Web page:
The Oregon City Council has followed the lead of our General Assembly in its increasing efforts to protect the innocent users of our streets and highways from the hazard of vehicles under the control of those irresponsible persons who insist on driving after drinking. See Mentor v. Giordano (1967), 9 Ohio St.2d 140, 145 [38 O.O.2d 366]; Barber v. Curry (1974), 40 Ohio App.2d 346, 348 [69 O.O.2d 312]; State v. Ulrich (1984), 17 Ohio App.3d 182; State v. Kivell (1983), 11 Ohio App.3d 12.

The ordinance in question defines what conduct is specifically prohibited, i.e., operating a vehicle within the municipality of Oregon with a concentration of ten-hundredths of one gram or more, by weight, per two hundred ten liters of breath. This legislative proscription by the Oregon City Council is a recognition of and agreement with numerous studies and statistics which conclude that a concentration of alcohol at or beyond the proscribed level has sufficient adverse effect upon any person to make that person's driving a definite hazard to that person as well as others. Ulrich, supra; Coxe v. State (Del. 1971), 281 A.2d 606, 607.

Appellant has failed to demonstrate that OMC Section 333.01(a)(3) is "clearly unconstitutional beyond a reasonable doubt." Dickman, supra. We hold that OMC Section 333.01(a)(3) is sufficiently clear and definite to inform persons of ordinary intelligence what their conduct must be to conform to the ordinance's requirements and to advise a person who is accused of violating the ordinance what constitutes the offense with which he is charged. This holding is consistent with recent Supreme Court decisions in Arizona and California, wherein those courts specifically held that similar statutes were not unconstitutionally vague. See Burg v. Municipal Court (1983), 35 Cal.3d 257, 198 Cal.Rptr. 145, 673 P.2d 733; Fuenning v. Superior Court (Ariz. 1983), 680 P.2d 121. Appellant's sole assignment of error is, therefore, found not well-taken.

The judgment of the Oregon Municipal Court is hereby affirmed.

Judgment affirmed.

CONNORS, P.J., concurs.

HANDWORK, J., concurs in judgment only.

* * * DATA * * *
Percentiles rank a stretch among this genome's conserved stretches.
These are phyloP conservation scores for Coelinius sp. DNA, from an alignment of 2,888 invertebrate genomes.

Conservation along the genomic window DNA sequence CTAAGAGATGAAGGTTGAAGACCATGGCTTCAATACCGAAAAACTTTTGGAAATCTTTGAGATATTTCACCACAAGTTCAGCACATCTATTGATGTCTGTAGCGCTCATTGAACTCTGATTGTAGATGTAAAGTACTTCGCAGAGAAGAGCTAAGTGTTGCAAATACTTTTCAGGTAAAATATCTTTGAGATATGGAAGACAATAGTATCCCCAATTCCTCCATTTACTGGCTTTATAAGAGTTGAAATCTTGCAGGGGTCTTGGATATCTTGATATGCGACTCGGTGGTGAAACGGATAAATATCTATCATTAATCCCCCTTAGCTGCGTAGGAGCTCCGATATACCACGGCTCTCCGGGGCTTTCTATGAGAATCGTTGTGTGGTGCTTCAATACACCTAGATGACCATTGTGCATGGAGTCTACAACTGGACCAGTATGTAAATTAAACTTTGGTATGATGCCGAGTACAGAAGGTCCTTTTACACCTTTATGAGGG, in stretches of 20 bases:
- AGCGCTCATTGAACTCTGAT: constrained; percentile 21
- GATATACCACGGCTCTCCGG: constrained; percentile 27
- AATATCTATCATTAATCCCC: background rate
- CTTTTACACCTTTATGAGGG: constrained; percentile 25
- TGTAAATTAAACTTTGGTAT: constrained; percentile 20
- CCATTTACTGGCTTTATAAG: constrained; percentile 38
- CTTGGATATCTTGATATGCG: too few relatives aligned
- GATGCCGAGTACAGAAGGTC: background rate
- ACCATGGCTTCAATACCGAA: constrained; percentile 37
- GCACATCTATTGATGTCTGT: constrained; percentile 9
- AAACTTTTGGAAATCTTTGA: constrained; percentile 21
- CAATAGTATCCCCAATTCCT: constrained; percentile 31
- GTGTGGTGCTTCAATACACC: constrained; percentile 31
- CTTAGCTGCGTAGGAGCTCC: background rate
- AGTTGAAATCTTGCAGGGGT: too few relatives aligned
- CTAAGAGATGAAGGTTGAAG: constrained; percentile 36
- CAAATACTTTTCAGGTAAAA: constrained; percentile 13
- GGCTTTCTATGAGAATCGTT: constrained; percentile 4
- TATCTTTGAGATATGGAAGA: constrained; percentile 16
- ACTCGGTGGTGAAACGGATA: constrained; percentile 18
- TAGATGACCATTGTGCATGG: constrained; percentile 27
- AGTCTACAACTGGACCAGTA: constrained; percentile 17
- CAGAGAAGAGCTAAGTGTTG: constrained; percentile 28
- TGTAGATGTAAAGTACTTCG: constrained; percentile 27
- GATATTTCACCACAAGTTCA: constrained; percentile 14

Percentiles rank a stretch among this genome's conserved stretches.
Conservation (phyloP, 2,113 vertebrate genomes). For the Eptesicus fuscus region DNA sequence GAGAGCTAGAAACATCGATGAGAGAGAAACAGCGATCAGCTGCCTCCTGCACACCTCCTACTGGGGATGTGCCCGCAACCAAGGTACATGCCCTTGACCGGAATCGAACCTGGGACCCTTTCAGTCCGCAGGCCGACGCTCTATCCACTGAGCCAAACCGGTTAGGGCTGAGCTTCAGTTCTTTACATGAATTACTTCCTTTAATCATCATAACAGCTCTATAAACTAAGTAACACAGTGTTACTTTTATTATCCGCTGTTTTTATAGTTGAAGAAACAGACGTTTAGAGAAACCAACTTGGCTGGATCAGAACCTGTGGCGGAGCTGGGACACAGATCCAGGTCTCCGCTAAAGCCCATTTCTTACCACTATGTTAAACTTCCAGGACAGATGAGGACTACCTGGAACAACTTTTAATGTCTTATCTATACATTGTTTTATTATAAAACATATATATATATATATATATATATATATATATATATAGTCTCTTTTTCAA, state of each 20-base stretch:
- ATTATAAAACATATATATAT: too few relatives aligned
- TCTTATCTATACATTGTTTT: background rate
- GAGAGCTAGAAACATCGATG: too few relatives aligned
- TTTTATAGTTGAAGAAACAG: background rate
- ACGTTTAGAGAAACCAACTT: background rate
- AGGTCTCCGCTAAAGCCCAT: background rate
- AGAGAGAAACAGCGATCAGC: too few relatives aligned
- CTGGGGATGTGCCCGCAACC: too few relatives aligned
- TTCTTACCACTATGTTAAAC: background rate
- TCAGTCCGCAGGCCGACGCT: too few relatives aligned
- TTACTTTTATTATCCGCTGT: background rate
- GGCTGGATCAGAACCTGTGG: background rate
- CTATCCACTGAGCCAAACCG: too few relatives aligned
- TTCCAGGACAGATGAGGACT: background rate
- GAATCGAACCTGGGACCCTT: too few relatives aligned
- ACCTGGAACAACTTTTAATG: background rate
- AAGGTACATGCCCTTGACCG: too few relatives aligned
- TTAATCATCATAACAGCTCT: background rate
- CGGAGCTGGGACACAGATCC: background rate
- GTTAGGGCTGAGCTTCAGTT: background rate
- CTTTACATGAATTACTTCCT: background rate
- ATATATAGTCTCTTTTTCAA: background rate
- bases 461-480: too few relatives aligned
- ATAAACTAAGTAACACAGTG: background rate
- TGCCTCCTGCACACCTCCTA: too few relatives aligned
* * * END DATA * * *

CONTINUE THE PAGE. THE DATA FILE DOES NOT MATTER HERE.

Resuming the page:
I concur in the court's judgment affirming the trial court. I write separately to emphasize points not reached by the majority's opinion, but which still need to be addressed.

The majority holds that:

"* * * [Oregon Municipal Code Section] 333.01(a)(3) is sufficiently clear and definite to inform persons of ordinary intelligence what their conduct must be to conform to the ordinance's requirements and to advise a person who is accused of violating the ordinance what constitutes the offense with which he is charged."

At first blush, however, this holding appears to beg the question. Appellant argues that the ordinance in question is "void for vagueness," and, therefore, that it violates the Due Process Clause of the Fourteenth Amendment, because it prohibits by scientific measurement (and thereby renders unlawful) certain conduct of which the average person will never have "fair warning." In this case, how did appellant "know" that his blood-alcohol concentration (B.A.C.) had exceeded ten-hundredths of one percent (.10 percent) by weight? Stated more generally, how does the ordinary person of average intelligence "know" when the alcohol level in his blood stream equals or exceeds the limit permitted by law? The answer is: such a person does not know. Thus, I would concede the obvious intuitive point that appellant's argument makes. Yet, one need not dwell on the complex epistemological problems generated by the issue of whether Section 333.01(a)(3) affords a person "fair notice" of when his otherwise lawful conduct becomes unlawful. The precise physiological measurement of alcohol in a particular person's bloodstream, at any particular place and time, is so relative and so subject to variation that it cannot possibly be the kind of "common knowledge" to which the law ordinarily holds a reasonable person of average intelligence. Suffice it to say, that at this stage in man's evolution, introspective knowledge of a particular physiological condition ( e.g., one's B.A.C. level), without the aid of a scientific test, is far beyond the capacity of ordinary people. An individual may indeed suspect that he has had "too much" to drink, but suspicion, conjecture and speculation do not constitute "knowledge" in any epistemological sense, and "guess-estimates" are usually insufficient to satisfy due process requirements or escape the constitutional vice of punishment without fair warning of that which is punishable.

I would observe that the ordinance in question enjoys a presumption of constitutionality, see State v. Dorso (1983), 4 Ohio St.3d 60, and the rote assertion that the statute is "void for vagueness" does not, standing alone, rebut that presumption.